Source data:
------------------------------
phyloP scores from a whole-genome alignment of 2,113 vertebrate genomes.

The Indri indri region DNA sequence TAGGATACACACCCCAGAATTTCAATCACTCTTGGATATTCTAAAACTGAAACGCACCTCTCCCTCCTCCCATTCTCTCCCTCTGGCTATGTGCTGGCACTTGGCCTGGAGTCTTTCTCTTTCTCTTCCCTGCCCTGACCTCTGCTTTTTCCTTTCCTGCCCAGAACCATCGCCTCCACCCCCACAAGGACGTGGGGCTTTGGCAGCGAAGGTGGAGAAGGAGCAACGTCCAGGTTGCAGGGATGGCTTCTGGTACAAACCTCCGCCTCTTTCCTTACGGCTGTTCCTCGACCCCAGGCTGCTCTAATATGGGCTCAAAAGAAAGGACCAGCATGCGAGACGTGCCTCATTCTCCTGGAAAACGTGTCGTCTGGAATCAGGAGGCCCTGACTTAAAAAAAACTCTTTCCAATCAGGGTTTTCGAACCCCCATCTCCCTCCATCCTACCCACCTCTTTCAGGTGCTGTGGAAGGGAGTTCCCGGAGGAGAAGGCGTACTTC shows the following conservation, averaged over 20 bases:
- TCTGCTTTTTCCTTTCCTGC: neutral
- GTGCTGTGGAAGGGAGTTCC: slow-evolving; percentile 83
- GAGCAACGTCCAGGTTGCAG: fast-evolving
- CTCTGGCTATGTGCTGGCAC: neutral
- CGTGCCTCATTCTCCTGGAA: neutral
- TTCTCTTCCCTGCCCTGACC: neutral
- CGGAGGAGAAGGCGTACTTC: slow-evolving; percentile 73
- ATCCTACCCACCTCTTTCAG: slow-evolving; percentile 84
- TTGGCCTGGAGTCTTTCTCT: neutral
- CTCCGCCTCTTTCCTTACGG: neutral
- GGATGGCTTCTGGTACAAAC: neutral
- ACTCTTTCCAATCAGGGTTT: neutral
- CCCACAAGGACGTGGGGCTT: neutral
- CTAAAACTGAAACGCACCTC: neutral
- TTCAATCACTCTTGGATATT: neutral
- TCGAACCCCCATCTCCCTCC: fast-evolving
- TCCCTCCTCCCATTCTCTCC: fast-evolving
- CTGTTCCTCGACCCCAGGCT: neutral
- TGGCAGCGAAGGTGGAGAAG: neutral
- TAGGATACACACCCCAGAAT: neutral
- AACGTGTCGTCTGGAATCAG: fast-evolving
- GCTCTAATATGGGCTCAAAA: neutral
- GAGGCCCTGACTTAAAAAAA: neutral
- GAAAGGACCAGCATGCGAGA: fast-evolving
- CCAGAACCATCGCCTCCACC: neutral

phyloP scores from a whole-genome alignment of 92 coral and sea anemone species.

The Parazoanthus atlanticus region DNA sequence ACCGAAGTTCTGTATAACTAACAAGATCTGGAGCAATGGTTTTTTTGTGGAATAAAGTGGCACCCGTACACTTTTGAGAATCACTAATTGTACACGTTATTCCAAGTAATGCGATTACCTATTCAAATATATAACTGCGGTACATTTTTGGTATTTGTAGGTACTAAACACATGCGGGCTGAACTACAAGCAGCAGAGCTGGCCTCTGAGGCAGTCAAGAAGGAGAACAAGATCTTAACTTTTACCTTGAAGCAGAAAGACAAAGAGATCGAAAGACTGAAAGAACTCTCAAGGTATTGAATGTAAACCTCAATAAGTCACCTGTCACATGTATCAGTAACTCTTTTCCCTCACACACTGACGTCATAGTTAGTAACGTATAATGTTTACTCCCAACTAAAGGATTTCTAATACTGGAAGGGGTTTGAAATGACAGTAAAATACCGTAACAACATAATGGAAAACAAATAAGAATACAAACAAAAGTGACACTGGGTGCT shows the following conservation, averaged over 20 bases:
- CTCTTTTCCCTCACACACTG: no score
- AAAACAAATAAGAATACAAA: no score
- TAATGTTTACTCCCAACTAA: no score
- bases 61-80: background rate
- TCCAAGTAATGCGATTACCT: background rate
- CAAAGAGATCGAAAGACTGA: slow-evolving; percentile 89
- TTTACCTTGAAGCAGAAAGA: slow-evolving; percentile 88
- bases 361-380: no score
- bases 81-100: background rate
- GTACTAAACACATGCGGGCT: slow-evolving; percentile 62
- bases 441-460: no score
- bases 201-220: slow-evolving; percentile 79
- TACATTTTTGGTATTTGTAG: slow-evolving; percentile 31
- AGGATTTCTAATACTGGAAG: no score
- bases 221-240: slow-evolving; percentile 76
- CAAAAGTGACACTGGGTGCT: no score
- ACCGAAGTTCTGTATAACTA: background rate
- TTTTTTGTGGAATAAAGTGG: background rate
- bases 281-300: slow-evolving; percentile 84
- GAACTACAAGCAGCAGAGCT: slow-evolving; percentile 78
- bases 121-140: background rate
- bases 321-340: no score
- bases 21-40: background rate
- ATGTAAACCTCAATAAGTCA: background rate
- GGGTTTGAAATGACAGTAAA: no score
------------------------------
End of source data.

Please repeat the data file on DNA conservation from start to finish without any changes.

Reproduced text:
phyloP scores from a whole-genome alignment of 2,113 vertebrate genomes.

The Indri indri region DNA sequence TAGGATACACACCCCAGAATTTCAATCACTCTTGGATATTCTAAAACTGAAACGCACCTCTCCCTCCTCCCATTCTCTCCCTCTGGCTATGTGCTGGCACTTGGCCTGGAGTCTTTCTCTTTCTCTTCCCTGCCCTGACCTCTGCTTTTTCCTTTCCTGCCCAGAACCATCGCCTCCACCCCCACAAGGACGTGGGGCTTTGGCAGCGAAGGTGGAGAAGGAGCAACGTCCAGGTTGCAGGGATGGCTTCTGGTACAAACCTCCGCCTCTTTCCTTACGGCTGTTCCTCGACCCCAGGCTGCTCTAATATGGGCTCAAAAGAAAGGACCAGCATGCGAGACGTGCCTCATTCTCCTGGAAAACGTGTCGTCTGGAATCAGGAGGCCCTGACTTAAAAAAAACTCTTTCCAATCAGGGTTTTCGAACCCCCATCTCCCTCCATCCTACCCACCTCTTTCAGGTGCTGTGGAAGGGAGTTCCCGGAGGAGAAGGCGTACTTC shows the following conservation, averaged over 20 bases:
- TCTGCTTTTTCCTTTCCTGC: neutral
- GTGCTGTGGAAGGGAGTTCC: slow-evolving; percentile 83
- GAGCAACGTCCAGGTTGCAG: fast-evolving
- CTCTGGCTATGTGCTGGCAC: neutral
- CGTGCCTCATTCTCCTGGAA: neutral
- TTCTCTTCCCTGCCCTGACC: neutral
- CGGAGGAGAAGGCGTACTTC: slow-evolving; percentile 73
- ATCCTACCCACCTCTTTCAG: slow-evolving; percentile 84
- TTGGCCTGGAGTCTTTCTCT: neutral
- CTCCGCCTCTTTCCTTACGG: neutral
- GGATGGCTTCTGGTACAAAC: neutral
- ACTCTTTCCAATCAGGGTTT: neutral
- CCCACAAGGACGTGGGGCTT: neutral
- CTAAAACTGAAACGCACCTC: neutral
- TTCAATCACTCTTGGATATT: neutral
- TCGAACCCCCATCTCCCTCC: fast-evolving
- TCCCTCCTCCCATTCTCTCC: fast-evolving
- CTGTTCCTCGACCCCAGGCT: neutral
- TGGCAGCGAAGGTGGAGAAG: neutral
- TAGGATACACACCCCAGAAT: neutral
- AACGTGTCGTCTGGAATCAG: fast-evolving
- GCTCTAATATGGGCTCAAAA: neutral
- GAGGCCCTGACTTAAAAAAA: neutral
- GAAAGGACCAGCATGCGAGA: fast-evolving
- CCAGAACCATCGCCTCCACC: neutral

phyloP scores from a whole-genome alignment of 92 coral and sea anemone species.

The Parazoanthus atlanticus region DNA sequence ACCGAAGTTCTGTATAACTAACAAGATCTGGAGCAATGGTTTTTTTGTGGAATAAAGTGGCACCCGTACACTTTTGAGAATCACTAATTGTACACGTTATTCCAAGTAATGCGATTACCTATTCAAATATATAACTGCGGTACATTTTTGGTATTTGTAGGTACTAAACACATGCGGGCTGAACTACAAGCAGCAGAGCTGGCCTCTGAGGCAGTCAAGAAGGAGAACAAGATCTTAACTTTTACCTTGAAGCAGAAAGACAAAGAGATCGAAAGACTGAAAGAACTCTCAAGGTATTGAATGTAAACCTCAATAAGTCACCTGTCACATGTATCAGTAACTCTTTTCCCTCACACACTGACGTCATAGTTAGTAACGTATAATGTTTACTCCCAACTAAAGGATTTCTAATACTGGAAGGGGTTTGAAATGACAGTAAAATACCGTAACAACATAATGGAAAACAAATAAGAATACAAACAAAAGTGACACTGGGTGCT shows the following conservation, averaged over 20 bases:
- CTCTTTTCCCTCACACACTG: no score
- AAAACAAATAAGAATACAAA: no score
- TAATGTTTACTCCCAACTAA: no score
- bases 61-80: background rate
- TCCAAGTAATGCGATTACCT: background rate
- CAAAGAGATCGAAAGACTGA: slow-evolving; percentile 89
- TTTACCTTGAAGCAGAAAGA: slow-evolving; percentile 88
- bases 361-380: no score
- bases 81-100: background rate
- GTACTAAACACATGCGGGCT: slow-evolving; percentile 62
- bases 441-460: no score
- bases 201-220: slow-evolving; percentile 79
- TACATTTTTGGTATTTGTAG: slow-evolving; percentile 31
- AGGATTTCTAATACTGGAAG: no score
- bases 221-240: slow-evolving; percentile 76
- CAAAAGTGACACTGGGTGCT: no score
- ACCGAAGTTCTGTATAACTA: background rate
- TTTTTTGTGGAATAAAGTGG: background rate
- bases 281-300: slow-evolving; percentile 84
- GAACTACAAGCAGCAGAGCT: slow-evolving; percentile 78
- bases 121-140: background rate
- bases 321-340: no score
- bases 21-40: background rate
- ATGTAAACCTCAATAAGTCA: background rate
- GGGTTTGAAATGACAGTAAA: no score